Julie Siple

Julie Siple

Reporter | Producer
Minnesota Public Radio

Julie Siple is the producer for MPR News with Tom Weber. She has reported on hunger and related issues for MPR News.

She has produced MPR News' Midday and Morning Edition and was a founding producer of In The Loop.

She also reported from Germany on fellowships from the Robert Bosch Foundation and the Arthur F. Burns Foundation. In Berlin, she covered immigrants, mosques and music for Deutsche Welle, Die Tageszeitung, and The World. Before joining MPR, Julie wrote for a Chicago education magazine, counseled juvenile offenders and analyzed religious healing rituals on three continents, thanks to a Thomas J. Watson Fellowship.

She studied Arabic in Morocco, Malayalam in India and Swahili in Tanzania. She remembers hardly a word and blames the anti-malarial meds.

Julie Siple Feature Archive

Virgil Anderson
St. Paul's Dorothy Day Center was founded in 1981 and was never meant to be a place where people sleep. Now, up to 250 people cram into that building at night. But change may be coming. The city is proposing a new homeless facility with better services in a new part of the city. (12/20/2013)
Prepping salads
Open Arms of Minnesota provides fresh-cooked meals -- and a lifeline -- to Minnesotans with life-threatening illnesses, especially at the holidays. (11/27/2013)
Volunteers pack up pumpkin pies.
Hunger relief groups have been working for weeks to make sure all Minnesotans have a meal on Thanksgiving. Altogether, they'll provide thousands of meals - some at homeless shelters or other charitable organizations, some delivered right to family homes. (11/27/2013)
A program to help low-income Minnesotans eat healthier will soon shrink when the University of Minnesota Extension nutrition education program is cut back by 40 percent. (11/18/2013)
The growth is part of a national trend aimed at making fresh, healthy food more accessible to the millions of people on food assistance. Nearly 60 farmers markets in Minnesota now accept food stamps. (11/17/2013)
Minnesota's deer hunters can once again donate their kill to food shelves around the state. (11/16/2013)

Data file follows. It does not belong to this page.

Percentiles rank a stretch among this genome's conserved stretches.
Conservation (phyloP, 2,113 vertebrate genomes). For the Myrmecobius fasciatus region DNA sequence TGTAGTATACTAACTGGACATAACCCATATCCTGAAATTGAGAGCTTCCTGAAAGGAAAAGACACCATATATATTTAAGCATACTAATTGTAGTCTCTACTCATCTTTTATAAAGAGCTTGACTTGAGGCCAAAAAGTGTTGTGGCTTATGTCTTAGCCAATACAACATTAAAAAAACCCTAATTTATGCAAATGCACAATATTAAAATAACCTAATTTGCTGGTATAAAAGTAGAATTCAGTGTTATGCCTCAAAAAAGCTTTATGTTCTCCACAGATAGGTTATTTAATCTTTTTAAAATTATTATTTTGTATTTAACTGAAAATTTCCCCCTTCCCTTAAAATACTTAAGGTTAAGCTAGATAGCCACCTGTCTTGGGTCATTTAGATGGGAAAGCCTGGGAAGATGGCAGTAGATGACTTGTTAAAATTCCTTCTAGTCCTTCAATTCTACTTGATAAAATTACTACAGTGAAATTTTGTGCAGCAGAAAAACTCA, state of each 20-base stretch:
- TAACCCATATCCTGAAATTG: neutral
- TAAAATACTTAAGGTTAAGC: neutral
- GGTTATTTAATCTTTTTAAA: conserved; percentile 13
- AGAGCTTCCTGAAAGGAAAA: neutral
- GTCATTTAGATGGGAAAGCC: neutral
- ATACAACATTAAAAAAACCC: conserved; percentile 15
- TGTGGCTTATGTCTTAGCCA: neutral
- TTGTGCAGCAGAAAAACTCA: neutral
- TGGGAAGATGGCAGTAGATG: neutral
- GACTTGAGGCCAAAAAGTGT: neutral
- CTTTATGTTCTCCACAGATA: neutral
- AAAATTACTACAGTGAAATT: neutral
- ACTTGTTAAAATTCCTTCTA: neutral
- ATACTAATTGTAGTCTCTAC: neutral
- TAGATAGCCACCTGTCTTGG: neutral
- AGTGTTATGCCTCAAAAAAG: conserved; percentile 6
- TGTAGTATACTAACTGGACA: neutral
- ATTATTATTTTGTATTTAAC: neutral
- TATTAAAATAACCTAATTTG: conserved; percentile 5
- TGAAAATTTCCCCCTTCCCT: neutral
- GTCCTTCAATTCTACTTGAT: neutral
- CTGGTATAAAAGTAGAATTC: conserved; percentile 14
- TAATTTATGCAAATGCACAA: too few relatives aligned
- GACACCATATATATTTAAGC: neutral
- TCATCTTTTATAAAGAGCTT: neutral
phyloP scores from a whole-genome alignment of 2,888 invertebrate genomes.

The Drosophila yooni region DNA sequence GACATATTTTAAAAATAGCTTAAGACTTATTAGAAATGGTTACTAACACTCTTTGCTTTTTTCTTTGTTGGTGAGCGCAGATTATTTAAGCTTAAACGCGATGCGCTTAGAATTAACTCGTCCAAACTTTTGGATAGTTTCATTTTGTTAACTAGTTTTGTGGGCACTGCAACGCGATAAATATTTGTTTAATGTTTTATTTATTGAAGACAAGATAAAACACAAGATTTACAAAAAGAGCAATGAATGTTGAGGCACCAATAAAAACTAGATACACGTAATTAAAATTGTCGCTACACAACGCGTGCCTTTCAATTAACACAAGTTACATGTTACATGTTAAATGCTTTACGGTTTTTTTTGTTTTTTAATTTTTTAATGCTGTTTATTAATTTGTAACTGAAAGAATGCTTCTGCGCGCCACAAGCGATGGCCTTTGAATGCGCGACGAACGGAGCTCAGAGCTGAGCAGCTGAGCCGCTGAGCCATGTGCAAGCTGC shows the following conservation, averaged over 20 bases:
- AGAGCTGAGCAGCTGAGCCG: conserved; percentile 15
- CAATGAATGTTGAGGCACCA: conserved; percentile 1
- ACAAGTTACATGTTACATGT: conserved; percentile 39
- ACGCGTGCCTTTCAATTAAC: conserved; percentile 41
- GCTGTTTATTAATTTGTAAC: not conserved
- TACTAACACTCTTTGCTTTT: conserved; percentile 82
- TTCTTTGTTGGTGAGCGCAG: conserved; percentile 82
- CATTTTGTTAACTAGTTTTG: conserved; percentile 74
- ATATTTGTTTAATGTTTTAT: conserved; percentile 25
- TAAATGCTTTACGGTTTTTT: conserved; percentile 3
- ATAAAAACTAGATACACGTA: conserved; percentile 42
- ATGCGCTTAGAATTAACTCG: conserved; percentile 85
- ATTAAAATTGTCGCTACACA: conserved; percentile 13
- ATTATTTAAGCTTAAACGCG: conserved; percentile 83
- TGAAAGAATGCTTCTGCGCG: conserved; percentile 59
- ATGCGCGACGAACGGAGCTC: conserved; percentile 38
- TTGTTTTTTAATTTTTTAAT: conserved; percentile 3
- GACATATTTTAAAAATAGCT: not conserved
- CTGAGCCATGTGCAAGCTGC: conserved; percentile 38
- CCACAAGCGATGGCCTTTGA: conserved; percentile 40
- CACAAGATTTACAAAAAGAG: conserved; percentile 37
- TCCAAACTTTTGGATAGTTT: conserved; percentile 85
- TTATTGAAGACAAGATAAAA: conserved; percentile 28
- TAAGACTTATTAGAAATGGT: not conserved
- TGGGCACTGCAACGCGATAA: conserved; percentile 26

When they step into the voting booth, Minneapolis voters will choose among 35 candidates for mayor. On the ballot, each of those candidates will be listed three times, so voters can pick their first, second, and third choice. Are voters ready to cast their ballots? (11/04/2013)
A temporary boost to the federal Supplemental Nutrition Assistance Program passed by Congress as part of the 2009 economic stimulus package expires Friday, forcing some low-income Minnesotans to look for ways to fill the gap. (11/01/2013)
In the 2009 stimulus, Congress increased the amount of money each household gets in food stamps. The temporary hike was intended to help those affected by the economic downturn. That hike expires Friday, Nov. 1. (10/27/2013)
Squash, cucumbers and tomatoes grown right here in Minnesota are winding up on the plates of Minnesota schoolchildren more often. But preparing food for students that comes right from the farm isn't as easy as you might think (10/24/2013)
Klobuchar is one of three Minnesotans on a legislative committee that will hash out differences between the House and Senate versions of the five-year farm bill. Democratic representatives Collin Peterson and Tim Walz also sit on the panel. (10/18/2013)
Fruits of the City is part of a growing effort in Minnesota to collect excess crops that would otherwise rot in the fields or wind up in a compost bin. Increasingly, food banks pick up surplus vegetables at farmers markets and local gardeners donate their extra tomatoes or green beans. (10/17/2013)
The project is part of a 13-acre park planned for the Frogtown area. It's been in the works since the Wilder Foundation decided to sell the land. (10/12/2013)
Currently, only 40 percent of students who are eligible for free or reduced-price lunch eat breakfast at school. (10/09/2013)
There's enough federal support to operate The Special Supplemental Nutrition Program for Women, Infants, and Children for several more weeks, state officials said. Initially, they worried the program would face trouble in just a few days. (10/02/2013)